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MSS releases Cirrus FiberMax for optical fiber sorting

MSS releases Cirrus FiberMax for optical fiber sorting
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Nashville, Tennessee-based MSS Inc., the optical sorter division of the CP Group, San Diego, is introducing its next generation fiber sorting technology, the Cirrus FiberMax.

Based on the Cirrus sensor platform, the FiberMax provides increased sorting speeds, sensing capability and operating flexibility, MSS says.

The belt of the Cirrus FiberMax runs at twice the speed of conventional optical sorters, the manufacturer says, and a proprietary air-assist and material handling system keeps paper moving through the sensing zone in a laminar flow without turbulence. It sorts paper 40 times faster than manual sorting thanks to belt speeds of 1,000 feet per minute, MSS says.

The Cirrus FiberMax is equipped with an intuitive learning algorithm that adapts to changes in the material stream. An automated software assistant speeds up the programming of different or new types of contaminants and automates the fine-tuning of the sort recipe, all the while helping it to make distinctions the human eye can’t, the manufacturer says.

The Cirrus FiberMax is designed to generate a higher-purity paper grade for better marketability. In one recent installation, the Cirrus FiberMax decreased the level of prohibitives in a residential mixed paper stream from about 10 percent to less than 3 percent consistently, MSS says. Additionally, it reduced the sorter head count by 12.

The Cirrus FiberMax features a variety of upgrades, including an integrated vacuum suction system to remove ultra-light flexible packaging, such as film and bags, during the ejection process inside the eject hood, the manufacturer says. It can also be built to custom widths of up to 112 inches (2,800 millimeters).

MSS says the Cirrus FiberMax currently is running in commercial paper recycling operations (recovering mixed paper and sorted office paper) and residential fiber operations (removing prohibitives and outthrows from newspaper and mixed paper).

Greg Thibado, MSS vice president, says, “This is a very exciting next step for the Cirrus technology. The Cirrus FiberMax further improves on the already high NIR (near-infrared), color and metal scan rates and is running at faster belt speeds than ever before. These improvements future-proof the Cirrus FiberMax against any foreseeable changes in the material stream processed by MRFs and paper sorting facilities.”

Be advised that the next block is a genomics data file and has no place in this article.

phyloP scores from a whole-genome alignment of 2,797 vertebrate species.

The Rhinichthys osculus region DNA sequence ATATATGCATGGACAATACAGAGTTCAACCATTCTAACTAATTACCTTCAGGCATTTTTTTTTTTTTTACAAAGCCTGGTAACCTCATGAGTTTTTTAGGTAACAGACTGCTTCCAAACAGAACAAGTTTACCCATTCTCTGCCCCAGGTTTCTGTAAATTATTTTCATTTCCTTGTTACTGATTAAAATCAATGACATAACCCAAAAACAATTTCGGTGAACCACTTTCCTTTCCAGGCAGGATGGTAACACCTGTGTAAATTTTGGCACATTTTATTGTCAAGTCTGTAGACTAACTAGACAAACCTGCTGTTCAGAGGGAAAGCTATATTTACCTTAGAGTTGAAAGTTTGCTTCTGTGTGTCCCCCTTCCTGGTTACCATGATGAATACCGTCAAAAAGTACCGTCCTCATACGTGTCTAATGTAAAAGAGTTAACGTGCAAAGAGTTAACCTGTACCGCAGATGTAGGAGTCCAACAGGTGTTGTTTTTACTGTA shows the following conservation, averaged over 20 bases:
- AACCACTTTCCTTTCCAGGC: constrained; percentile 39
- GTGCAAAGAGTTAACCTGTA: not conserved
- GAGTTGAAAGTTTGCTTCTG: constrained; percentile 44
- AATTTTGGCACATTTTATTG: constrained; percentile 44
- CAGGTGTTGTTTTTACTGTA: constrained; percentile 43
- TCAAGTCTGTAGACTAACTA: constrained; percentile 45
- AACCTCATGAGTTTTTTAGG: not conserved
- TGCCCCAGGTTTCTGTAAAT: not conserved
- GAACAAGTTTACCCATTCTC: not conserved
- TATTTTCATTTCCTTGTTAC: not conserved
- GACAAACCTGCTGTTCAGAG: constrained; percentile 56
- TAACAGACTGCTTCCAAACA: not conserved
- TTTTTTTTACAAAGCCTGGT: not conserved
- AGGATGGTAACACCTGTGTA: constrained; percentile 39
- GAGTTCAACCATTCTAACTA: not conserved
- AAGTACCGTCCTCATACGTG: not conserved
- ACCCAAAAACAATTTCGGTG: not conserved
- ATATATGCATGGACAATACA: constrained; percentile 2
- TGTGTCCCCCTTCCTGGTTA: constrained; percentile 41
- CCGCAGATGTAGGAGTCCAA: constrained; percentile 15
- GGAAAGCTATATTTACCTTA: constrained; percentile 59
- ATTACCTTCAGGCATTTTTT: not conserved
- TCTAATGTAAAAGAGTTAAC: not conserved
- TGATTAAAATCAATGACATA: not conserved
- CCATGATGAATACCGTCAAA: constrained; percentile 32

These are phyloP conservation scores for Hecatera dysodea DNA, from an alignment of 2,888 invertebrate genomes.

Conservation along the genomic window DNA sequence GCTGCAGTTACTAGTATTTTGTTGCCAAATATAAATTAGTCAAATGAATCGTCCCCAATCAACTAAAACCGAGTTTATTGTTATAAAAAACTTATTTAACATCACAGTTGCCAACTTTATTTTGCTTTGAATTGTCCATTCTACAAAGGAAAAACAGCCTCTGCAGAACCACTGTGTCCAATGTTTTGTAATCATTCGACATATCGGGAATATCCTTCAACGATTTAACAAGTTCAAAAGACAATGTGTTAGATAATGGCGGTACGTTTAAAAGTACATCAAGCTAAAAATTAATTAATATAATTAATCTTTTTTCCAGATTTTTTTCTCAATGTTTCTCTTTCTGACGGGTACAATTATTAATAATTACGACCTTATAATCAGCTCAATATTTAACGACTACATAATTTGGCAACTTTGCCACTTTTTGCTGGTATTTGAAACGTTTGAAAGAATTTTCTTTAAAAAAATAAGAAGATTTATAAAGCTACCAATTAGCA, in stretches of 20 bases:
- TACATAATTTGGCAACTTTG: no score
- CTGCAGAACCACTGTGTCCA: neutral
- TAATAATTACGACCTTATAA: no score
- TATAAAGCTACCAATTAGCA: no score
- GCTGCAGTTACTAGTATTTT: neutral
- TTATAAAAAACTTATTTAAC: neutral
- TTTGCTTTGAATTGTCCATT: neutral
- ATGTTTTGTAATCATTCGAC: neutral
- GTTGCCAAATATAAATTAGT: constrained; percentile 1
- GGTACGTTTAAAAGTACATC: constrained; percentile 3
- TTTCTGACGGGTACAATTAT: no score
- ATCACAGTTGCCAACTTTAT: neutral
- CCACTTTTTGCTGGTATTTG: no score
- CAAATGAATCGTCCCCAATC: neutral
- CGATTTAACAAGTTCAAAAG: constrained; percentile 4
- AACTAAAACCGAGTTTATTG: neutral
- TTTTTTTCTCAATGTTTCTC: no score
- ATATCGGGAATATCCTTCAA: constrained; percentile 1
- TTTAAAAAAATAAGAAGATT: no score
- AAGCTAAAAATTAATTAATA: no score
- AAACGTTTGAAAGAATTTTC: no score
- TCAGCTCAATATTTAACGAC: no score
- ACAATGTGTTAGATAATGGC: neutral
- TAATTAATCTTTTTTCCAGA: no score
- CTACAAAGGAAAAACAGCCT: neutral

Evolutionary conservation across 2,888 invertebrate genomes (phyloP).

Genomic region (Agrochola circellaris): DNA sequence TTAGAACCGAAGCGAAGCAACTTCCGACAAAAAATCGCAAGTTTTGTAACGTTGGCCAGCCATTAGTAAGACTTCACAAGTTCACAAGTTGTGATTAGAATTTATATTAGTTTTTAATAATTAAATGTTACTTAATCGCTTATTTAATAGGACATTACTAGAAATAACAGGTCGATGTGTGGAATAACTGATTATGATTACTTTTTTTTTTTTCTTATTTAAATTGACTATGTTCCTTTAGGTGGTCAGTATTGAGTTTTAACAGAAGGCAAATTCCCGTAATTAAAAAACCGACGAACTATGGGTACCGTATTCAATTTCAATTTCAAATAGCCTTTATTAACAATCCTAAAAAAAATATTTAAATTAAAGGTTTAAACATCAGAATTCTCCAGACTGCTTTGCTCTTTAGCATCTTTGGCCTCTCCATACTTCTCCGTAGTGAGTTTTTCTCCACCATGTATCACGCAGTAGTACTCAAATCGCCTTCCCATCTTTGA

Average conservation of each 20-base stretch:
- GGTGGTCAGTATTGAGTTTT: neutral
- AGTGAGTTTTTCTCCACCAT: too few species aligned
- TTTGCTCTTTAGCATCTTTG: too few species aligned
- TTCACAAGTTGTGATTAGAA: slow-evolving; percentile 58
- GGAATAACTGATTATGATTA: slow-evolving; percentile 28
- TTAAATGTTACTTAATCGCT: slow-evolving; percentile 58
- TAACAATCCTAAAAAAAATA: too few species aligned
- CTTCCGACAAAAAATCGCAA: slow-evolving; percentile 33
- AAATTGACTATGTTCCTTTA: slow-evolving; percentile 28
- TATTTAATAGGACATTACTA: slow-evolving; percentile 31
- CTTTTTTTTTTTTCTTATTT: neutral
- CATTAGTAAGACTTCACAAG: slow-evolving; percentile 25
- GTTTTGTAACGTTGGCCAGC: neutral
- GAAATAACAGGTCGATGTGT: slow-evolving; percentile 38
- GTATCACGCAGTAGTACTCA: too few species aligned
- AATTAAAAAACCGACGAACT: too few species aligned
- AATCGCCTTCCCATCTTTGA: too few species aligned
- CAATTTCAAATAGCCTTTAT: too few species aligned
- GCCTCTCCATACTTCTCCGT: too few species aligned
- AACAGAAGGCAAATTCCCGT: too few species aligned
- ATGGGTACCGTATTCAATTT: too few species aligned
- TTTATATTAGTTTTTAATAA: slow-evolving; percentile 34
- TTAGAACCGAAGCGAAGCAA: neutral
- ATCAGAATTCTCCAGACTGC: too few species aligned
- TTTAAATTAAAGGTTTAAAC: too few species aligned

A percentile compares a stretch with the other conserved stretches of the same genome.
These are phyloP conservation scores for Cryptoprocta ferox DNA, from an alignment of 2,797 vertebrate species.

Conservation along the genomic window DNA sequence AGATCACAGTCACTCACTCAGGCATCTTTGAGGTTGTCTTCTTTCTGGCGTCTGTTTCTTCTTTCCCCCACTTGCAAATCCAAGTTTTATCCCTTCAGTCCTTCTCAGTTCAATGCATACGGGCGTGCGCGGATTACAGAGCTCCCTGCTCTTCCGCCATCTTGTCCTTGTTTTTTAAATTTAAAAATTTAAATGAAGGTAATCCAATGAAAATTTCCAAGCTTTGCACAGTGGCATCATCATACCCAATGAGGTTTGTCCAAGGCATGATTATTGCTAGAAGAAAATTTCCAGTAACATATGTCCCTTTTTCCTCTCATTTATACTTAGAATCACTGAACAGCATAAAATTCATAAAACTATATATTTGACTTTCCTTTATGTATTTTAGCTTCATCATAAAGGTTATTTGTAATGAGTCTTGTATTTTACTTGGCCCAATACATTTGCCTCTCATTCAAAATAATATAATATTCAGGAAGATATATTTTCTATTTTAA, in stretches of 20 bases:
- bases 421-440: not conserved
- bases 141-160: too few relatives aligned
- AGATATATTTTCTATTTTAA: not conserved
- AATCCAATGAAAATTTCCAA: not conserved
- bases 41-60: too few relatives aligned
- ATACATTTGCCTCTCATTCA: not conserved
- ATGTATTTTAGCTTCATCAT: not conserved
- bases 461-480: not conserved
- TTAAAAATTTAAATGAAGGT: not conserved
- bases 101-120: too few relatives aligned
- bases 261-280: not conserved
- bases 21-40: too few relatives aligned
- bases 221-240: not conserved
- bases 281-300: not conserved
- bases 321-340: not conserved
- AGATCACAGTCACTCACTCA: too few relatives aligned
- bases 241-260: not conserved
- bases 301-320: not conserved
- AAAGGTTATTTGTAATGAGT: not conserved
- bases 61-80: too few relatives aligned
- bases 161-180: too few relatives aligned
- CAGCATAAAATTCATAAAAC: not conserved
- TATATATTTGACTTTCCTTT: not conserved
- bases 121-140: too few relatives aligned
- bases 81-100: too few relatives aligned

CP Group—comprised of CP Manufacturing, Krause Manufacturing, MSS Inc., and Advanced MRF—provides award-winning recycling system design, manufacturing, retrofits, audits and consulting. CP Group provides turnkey solutions for mixed waste, residential recycling, commercial and industrial, construction and demolition and electronic scrap applications.

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Source: Recycling Today
MSS releases Cirrus FiberMax for optical fiber sorting
<![CDATA[Nashville, Tennessee-based MSS Inc., the optical sorter division of the CP Group, San Diego, is introducing its next generation fiber sorting technology, the Cirrus FiberMax. Based on the Cirrus sensor platform, the FiberMax provides increased sorting speeds, sensing capability and operating flexibility, MSS says. The belt of the Cirrus FiberMax runs at twice the speed of conventional optical sorters, the manufacturer says, and a proprietary air-assist and material handling system keeps paper moving through the sensing zone in a laminar flow without turbulence. It sorts paper 40 times faster than manual sorting thanks to belt speeds of 1,000 feet per minute, MSS says. The Cirrus FiberMax is equipped with an intuitive learning algorithm that adapts to changes in the material stream. An automated software assistant speeds up the programming of different or new types of contaminants and automates the fine-tuning of the sort recipe, all the while helping it to make distinctions the human eye can’t, the manufacturer says. The Cirrus FiberMax is designed to generate a higher-purity paper grade for better marketability. In one recent installation, the Cirrus FiberMax decreased the level of prohibitives in a residential mixed paper stream from about 10 percent to less than 3 percent…

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